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Journal of the Academy of Hospital Administration

Statement of Specific Principles for Assisted Reproductive Technologies

Author(s): Editor

Vol. 15, No. 2 (2003-07 - 2003-12)

Key Messages:

  • This is the last and concluding part of the ongoing series, which deal with specific principles for Assisted Reproductive Technology.


The special programme by WHO on human reproduction has estimated that here are 60 to 80 million infertile couples worldwide. It has also been variously estimated that between 6-10% of the couple are infertile. The advent of Assisted Reproductive Technologies (ART) have not only enhanced the possibility of pregnancy but have also made women conceive in situations which would not have been possible decade ago. However many of these technologies require enormous technical expertise and infrastructure, carry a success rate below 30% even in the best of hands, are expensive, and tax the couple's endurance physically, emotionally and economically. There is an urgent need to draw up necessary guidelines, so that optimum benefit of these newer technologies are made available to appropriate persons by skilled team of experts, at affordable health and economic cost, at identified facilities for Assisted Reproductive Technology in our country. In order to ensure quality of care it is imperative that a proper accreditation procedure is followed in establishment of ART Centres, which should follow standardize protocols and guidelines. A national registry pertaining to all centers that are accredited by the licensing authority should be maintained and should contain records of treatment cycles and outcome.


Assisted Reproduction is defined as "manipulating the gametes outside the body and the transfer of gametes or embryos into the body".

All protocols used in the laboratory for Assisted Reproduction (AR) procedures must be documented and available as manuals. These manuals should be revised periodically. Log books for the maintenance and periodic overhauling of all equipments should be maintained. The entire procedure from the ovarian stimulation protocol to the oocyte retrieval and oocyte and sperm preparation including evaluation of the morphology of the gametes, their number, timing of insemination, date of embryo transfer, number of embryos or gametes transferred and the fate of the gametes must be documented. Abnormal pre-embryos such as polyploid embryos should not be transferred. Cryopreserved material must be labeled indexed and stored properly. The laboratory personnel should be well versed with the techniques of cryopreservation. Batches of culture media must be identified. All agents used in the Laboratory must be entered in a Register and the date of their receipt entered on the box containing them. Asepsis should be maintained at all const. Each couple undergoing treatment should undergo a minimal screening for HIV and Hepatitis. The laboratory personnel should be adequately protected which include screening and vaccinations.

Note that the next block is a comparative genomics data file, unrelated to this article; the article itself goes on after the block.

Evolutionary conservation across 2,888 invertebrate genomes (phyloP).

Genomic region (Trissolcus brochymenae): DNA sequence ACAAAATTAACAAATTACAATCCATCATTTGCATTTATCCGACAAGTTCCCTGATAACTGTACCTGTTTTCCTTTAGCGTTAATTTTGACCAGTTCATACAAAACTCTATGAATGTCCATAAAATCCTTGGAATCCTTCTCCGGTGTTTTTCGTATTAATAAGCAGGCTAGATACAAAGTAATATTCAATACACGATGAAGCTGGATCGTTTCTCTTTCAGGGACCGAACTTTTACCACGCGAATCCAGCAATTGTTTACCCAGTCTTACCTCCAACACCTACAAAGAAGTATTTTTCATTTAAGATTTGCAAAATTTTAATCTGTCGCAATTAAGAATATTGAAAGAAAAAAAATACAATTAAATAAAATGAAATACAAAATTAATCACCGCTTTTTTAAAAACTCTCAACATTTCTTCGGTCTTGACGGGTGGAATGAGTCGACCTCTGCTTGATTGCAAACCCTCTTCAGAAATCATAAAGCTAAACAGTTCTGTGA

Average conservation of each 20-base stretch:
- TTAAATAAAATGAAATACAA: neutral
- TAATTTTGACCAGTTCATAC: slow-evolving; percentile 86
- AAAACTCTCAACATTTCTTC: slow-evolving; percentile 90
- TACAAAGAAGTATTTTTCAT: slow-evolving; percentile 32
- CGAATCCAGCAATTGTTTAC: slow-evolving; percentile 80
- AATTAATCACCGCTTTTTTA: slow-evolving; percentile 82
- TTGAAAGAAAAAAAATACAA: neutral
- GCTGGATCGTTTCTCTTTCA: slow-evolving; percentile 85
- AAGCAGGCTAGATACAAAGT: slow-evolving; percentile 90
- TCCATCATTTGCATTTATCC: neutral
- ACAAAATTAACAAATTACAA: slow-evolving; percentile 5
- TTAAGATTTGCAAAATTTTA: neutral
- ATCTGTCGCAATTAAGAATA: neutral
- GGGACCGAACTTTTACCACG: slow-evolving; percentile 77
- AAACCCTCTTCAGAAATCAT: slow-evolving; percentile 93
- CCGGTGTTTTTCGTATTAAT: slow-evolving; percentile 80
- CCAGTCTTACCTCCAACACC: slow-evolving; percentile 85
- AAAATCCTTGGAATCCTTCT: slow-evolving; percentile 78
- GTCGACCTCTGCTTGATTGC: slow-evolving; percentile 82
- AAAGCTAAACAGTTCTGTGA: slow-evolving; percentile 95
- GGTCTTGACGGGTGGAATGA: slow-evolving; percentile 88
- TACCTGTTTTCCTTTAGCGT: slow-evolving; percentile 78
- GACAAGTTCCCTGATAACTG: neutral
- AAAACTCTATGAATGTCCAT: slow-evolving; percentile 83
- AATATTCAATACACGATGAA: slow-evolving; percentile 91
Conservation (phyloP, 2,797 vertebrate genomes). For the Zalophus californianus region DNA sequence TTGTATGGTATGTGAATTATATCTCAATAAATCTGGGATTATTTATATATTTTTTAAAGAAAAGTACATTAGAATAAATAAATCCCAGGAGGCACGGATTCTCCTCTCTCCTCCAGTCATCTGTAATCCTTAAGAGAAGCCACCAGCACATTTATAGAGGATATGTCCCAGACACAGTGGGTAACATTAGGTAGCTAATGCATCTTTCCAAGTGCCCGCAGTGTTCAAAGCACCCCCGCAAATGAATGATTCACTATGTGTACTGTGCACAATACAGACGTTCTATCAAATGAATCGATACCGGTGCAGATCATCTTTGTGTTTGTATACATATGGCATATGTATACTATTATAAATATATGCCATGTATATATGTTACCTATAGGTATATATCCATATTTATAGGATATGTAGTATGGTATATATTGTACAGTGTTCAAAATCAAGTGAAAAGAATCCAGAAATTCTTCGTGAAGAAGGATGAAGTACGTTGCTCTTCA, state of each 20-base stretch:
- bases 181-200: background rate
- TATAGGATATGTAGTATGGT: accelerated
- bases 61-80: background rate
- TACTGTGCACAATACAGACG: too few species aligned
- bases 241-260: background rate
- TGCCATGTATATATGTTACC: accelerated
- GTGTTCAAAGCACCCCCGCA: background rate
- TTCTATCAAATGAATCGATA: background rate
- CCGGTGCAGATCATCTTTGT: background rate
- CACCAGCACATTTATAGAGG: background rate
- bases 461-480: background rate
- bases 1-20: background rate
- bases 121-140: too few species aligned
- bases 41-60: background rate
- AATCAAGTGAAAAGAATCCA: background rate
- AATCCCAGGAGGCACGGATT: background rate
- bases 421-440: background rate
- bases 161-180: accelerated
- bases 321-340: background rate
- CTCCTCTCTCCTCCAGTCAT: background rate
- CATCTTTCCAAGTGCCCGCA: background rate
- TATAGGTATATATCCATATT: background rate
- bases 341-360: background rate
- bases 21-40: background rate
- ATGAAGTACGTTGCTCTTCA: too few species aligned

It is essential that all documentation regarding every patient treated in the centre is maintained meticulously and all precautions are taken to ensure that confidentiality is maintained.

General Principles

There is a certain element of risk associated with all AR procedures. It is, therefore, necessary to ascertain the therapeutic and research value of the AR procedure in each case.

Informed Consent:

After duly counseling the couple / ocolyte/semen donor, an informed and written consent should be taken from both the spouses as well as the donor, as the case may be. They should be explained the various risk factors associated with the procedures in simple language and the words that they can understand. These include risks associated with ovarian hyperstimulation, anaesthestic procedures, and invasive procedures like laparoscopy, aspiration of ovum etc. They should also be explained the possibility of multiple pregnancies, entopic gestation, increased rate of spontaneous abortion, premature births, higher perinatal and infant mortality as well as growth and developmental problems. They should also be explained that there is no guarantee on the success / failure of the procedure.

Selection of Donor:

The physician assumes the responsibility in selection of the suitable donor on following terms:

  • Complete physical examination of the donor should be done to ascertain the good health of the donors of semen, oocyte or embryo.
  • The donor should be healthy with reasonable expectation of good quality eggs or sperms and preferably with proven fertility record.
  • The physical characteristic and mental make-up of the donor should match as closely as possible to that of the spouse of the recipient, specially with reference to colour of the skin, eyes and hair, height and build, religious and ethnic background, the educational level and ABO blood type.
  • Blood group of the proposed donor and donee should be tested with respect to Rh compatibility.
  • No person suffering from any sexually transmitted disease (e.g. syphilis, gonorrhea, chlamydia, herpes, HIV etc.), infectious disease (e.g. hepatitis B, HIV) or genetically transmissible disease should be used as donor. Sexually transmitted diseases should be ruled out within a week of obtaining the seminal fluid.
  • It is essential that donated semen is cryo-preserved and used only after 6 months as this would enable the centre to retest the donor after 6 months for HIV and eliminate the potential risk of HIV transmission in the "window" period of HIV infection.